The Treasure of the Sierra Madre (1948, John Huston)

!!! A+ FILM !!!

The basic story thread of Treasure of the Sierra Madre doesn’t tell all. It merely suggests. And suggestion is the primary tool of John Huston’s direction and script. If you’ve not seen the movie, you still know the story, though you can hardly imagine the perfection of its narrative: Gold fosters all-encompassing greed in ordinary men, those being Humphrey Bogart (in his best performance ever and one of the few times he gets to play a bastard), Tim Holt (excellent), and Walter Huston (outstanding), father of the director. What makes the film so fascinating is what happens on the fringes, the telling details that give the story its depth: the letter from an adoring wife to an ill-fated gold miner, the saving of a young boy’s life, the battling for cash in the midst of squalor by working hard for nothing, and let us not forget the peach farming. The most important things, indeed, are all unsaid.

In other words, the film owes a huge amount to its actors, but it succeeds because the script is incredibly thorough, an apparently quite faithful adaptation of B. Traven’s novel. Huston manages to economically incorporate all possible angles of the story without sacrificing its thrust and immediacy. The action is enormous in scope, but so is the aching, the sadness, the loss. The anti-capitalism strain doesn’t quite make it to the film intact, but a vague sense of futility is everywhere, the futility wrought by a greed that permeates the lives of three good men, one seasoned, one earnest, and one naive and easily corruptible. Billy Wilder’s Ace in the Hole gets much credit these days as the most cynical film to come out of the studio system, but the much more popular Sierra Madre certainly can’t be far behind. It isn’t a nasty movie, but by no stretch of the imagination is it an optimistic one.

John Huston’s films sometimes show an aesthetic confusion; for instance, The Maltese Falcon, his directorial debut, is marred slightly by some editorial decisions that reduce the suspense, and even his later work rarely coheres perfectly, often outpacing story with ideas (witness The Red Badge of Courage, or even something more successful like The African Queen). But Madre is nearly perfect; the story comes equipped with ripe visual ideas, and Huston takes advantage of all of them, wringing greatness from every frame of the picture. Each scene is expertly written and mounted so that the impact is never diluted, and the film is completely absorbing from first to last frame.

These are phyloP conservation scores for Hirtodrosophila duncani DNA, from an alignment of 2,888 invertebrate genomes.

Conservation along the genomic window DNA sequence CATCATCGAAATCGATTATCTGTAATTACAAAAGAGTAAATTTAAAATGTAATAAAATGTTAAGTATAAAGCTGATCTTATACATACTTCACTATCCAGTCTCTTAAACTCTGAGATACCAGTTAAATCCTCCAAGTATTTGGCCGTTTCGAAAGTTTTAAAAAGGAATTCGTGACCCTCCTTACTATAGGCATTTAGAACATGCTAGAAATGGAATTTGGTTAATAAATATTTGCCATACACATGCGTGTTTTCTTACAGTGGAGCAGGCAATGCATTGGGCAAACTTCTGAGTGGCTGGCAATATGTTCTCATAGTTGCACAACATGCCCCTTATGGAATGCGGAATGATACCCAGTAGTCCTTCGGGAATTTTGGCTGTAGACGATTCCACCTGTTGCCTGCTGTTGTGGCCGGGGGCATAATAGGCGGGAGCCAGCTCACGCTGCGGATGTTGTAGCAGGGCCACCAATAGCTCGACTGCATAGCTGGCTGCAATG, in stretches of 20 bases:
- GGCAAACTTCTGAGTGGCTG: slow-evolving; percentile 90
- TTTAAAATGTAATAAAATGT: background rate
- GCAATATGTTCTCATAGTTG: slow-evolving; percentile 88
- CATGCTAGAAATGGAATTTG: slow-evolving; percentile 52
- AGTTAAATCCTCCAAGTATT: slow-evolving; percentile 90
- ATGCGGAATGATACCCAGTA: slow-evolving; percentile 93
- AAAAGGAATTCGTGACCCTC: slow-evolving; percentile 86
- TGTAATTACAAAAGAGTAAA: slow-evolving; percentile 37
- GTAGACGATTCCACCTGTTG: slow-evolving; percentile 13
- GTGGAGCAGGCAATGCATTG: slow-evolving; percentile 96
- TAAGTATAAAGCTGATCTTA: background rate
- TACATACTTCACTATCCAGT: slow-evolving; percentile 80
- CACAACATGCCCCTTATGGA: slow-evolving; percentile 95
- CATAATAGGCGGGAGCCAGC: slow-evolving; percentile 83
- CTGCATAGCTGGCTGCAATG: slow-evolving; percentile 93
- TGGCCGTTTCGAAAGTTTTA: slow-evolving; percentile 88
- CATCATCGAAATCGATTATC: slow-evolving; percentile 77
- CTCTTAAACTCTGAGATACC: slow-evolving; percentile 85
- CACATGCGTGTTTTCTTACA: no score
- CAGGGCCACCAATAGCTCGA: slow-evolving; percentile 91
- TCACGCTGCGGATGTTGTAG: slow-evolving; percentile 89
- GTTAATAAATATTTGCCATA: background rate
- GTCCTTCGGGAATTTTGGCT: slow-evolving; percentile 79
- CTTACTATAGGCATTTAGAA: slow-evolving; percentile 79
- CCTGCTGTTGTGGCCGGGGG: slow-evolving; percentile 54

That said, people do indeed remember the film for its actors. Both Bogart and Walter Huston deserved Oscars (Huston got one). Bogart shows that he is much more than a tough guy here, in a fearless performance that covers all the bases from sweetheart to opportunist to angst-ridden asshole. And Huston remains a startlingly natural actor; there is nothing he does in the film that doesn’t seem felt, logical, truthful. His sudden bursting of exuberance and glee when he discovers the gold, that little bizarro dance he does, is one of the most startling performance quirks captured on film.

And anyway, how often do you get to see a Hollywood picture in which the big star gets killed twenty minutes before the end? Bogart was courageous to take this role and he lives in it. How often do you see an adventure film in which the most memorable scene is just two men sitting down and contemplating the futility of their lives for the last year? Treasure of the Sierra Madre is some kind of a masterpiece; you can’t take your eyes off it. And it seems to grow in depth and sophistication as time marches onward around it. I can think of few films more completely universal. It may well be the finest of all action-adventure films, and even that seems too simplistic a distinction.

[Originally posted with slight modifications in 2007.]

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